Disneyland Touring After Reopening – Update Your Game Plan!

With the Disneyland reopening finally upon us, today I’m continuing my three-part series discussing the changes you’ll need to know, with a focus today on changing touring strategies.

If you haven’t yet read Part One, where I cover Disneyland’s operational changes when the parks reopen, I recommend doing that now.

Today I’ll discuss how touring strategies are likely to change based on the new Covid-related protocols, and in the next post I’ll finish up with how we’re adapting RideMax to fit with the changes, including the release of a new Disneyland RideMax app.

Your Favorite Touring Strategy is Broken Now

Back in the good ol’ days of 2019, our recommended touring strategy, whether you were using RideMax or not, would have gone something like the following:

  • Arrive early
  • Take maximum advantage of FastPass/MaxPass
  • Get the “bottleneck attractions” done early
  • Use Single Rider if possible

The problem with this strategy now is that many of the circumstances that made it work will no longer apply. In particular:

  • FastPass and MaxPass are no longer available
  • Single Rider isn’t available
  • No Annual Passholders

You might see this list and think those first two will have obvious effects on how I tour the park, but why would that last one have an impact on my touring strategy?

I’m making an educated guess here, but it seems safe to assume that many annual passholders have typically arrived late in the day, using the park as a place to hang out after work.

Now that those same people will be using a full-day ticket to visit the park, I believe we’ll see a huge shift in crowds to earlier in the day.

And as a result…


The headline here basically sums up the most important takeaway from the new, post-Covid environment: Whatever else you do, make sure you stay until closing time if you want to take maximum advantage of the new (expected) crowd patterns.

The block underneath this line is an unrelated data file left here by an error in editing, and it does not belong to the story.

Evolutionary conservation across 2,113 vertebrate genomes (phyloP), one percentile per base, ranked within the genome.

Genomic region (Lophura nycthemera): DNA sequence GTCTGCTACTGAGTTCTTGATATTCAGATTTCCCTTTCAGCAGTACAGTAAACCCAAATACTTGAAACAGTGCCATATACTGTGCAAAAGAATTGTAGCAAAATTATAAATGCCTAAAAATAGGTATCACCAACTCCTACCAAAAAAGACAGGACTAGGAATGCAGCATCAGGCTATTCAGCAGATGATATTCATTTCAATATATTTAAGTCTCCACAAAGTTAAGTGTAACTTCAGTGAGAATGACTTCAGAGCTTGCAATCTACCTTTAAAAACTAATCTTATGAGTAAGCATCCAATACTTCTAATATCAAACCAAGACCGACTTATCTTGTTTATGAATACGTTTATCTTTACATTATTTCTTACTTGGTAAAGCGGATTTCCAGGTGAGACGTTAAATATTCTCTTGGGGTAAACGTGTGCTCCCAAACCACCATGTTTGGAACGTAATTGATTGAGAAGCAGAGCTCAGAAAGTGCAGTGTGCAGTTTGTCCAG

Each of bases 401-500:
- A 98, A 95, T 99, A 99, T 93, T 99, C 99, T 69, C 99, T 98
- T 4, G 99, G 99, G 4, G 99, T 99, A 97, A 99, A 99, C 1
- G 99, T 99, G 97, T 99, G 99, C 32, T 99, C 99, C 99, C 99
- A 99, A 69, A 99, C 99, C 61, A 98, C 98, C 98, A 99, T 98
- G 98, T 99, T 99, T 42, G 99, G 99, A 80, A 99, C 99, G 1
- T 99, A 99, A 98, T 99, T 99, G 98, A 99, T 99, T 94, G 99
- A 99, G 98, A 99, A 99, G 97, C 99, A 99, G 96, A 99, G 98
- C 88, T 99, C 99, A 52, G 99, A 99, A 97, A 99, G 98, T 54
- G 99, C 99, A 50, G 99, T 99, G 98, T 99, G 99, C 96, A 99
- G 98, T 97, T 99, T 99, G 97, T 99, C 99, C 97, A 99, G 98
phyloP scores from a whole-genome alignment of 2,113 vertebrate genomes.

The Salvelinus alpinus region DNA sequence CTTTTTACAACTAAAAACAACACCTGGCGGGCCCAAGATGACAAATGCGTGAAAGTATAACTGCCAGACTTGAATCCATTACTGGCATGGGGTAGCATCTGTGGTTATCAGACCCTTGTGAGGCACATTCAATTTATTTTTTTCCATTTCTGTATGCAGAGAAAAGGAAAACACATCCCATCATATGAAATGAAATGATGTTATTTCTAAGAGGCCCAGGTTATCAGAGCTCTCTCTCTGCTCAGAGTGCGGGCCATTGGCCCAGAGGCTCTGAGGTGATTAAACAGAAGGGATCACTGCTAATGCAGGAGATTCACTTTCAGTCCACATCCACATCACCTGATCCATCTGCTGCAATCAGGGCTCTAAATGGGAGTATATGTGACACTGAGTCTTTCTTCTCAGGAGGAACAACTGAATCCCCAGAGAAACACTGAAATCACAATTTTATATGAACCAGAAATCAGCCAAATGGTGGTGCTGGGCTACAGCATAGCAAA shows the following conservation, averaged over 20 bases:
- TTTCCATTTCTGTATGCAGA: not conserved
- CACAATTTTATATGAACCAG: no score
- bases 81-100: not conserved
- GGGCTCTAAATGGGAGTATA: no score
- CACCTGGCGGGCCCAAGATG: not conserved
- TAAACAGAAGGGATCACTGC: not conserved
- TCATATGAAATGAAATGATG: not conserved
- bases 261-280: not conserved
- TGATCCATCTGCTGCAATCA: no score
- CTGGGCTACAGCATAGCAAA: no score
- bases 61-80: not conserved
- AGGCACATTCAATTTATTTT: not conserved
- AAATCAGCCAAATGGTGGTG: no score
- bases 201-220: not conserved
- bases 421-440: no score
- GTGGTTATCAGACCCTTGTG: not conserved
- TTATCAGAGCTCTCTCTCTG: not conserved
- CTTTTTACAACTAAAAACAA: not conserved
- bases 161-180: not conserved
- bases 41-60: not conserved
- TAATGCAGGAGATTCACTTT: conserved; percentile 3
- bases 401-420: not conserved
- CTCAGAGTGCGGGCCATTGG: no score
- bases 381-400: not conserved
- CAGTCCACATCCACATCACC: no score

The reason I stress the importance of staying until closing is that I expect the following dynamic to play out:

  • All guests are day-only ticket holders (no APs). To maximize ticket use, guests will arrive earlier in the day on average than they did previously.
  • Crowds will build quickly in the morning, leading to very long wait times early in the day.
  • With no FastPass or Single Rider to mitigate the long waits, many guests will be fatigued by mid-afternoon or early evening and decide to leave earlier than they might otherwise.
  • With no large-scale evening entertainment planned, guests have fewer incentives to stay until closing time. This adds to the number of guests leaving early.

The way we’ve seen this dynamic play out at Walt Disney World has led to some VERY short lines by early evening, and I’d expect the same to occur at Disneyland, even if it’s not quite to the same extent.

Is Arriving Early Still Important?

Although I stress the need to stay until closing time, arriving early is still a good idea, as long as you’re pretty sure you can stay the entire day if you do so.

Having said that, one big reason for arriving early previously was to take maximum advantage of the FastPass system, and that obviously is no longer a concern. So yes, arriving early should definitely help cut down on your overall wait, but not as much as it likely would have in 2019.

Our goal with RideMax, as always, is to help you navigate Disneyland efficiently. In the next post I’ll wrap up with changes we’ve made to RideMax, as well as give you a sneak peek of our upcoming new RideMax app for Disneyland.

Stay tuned!


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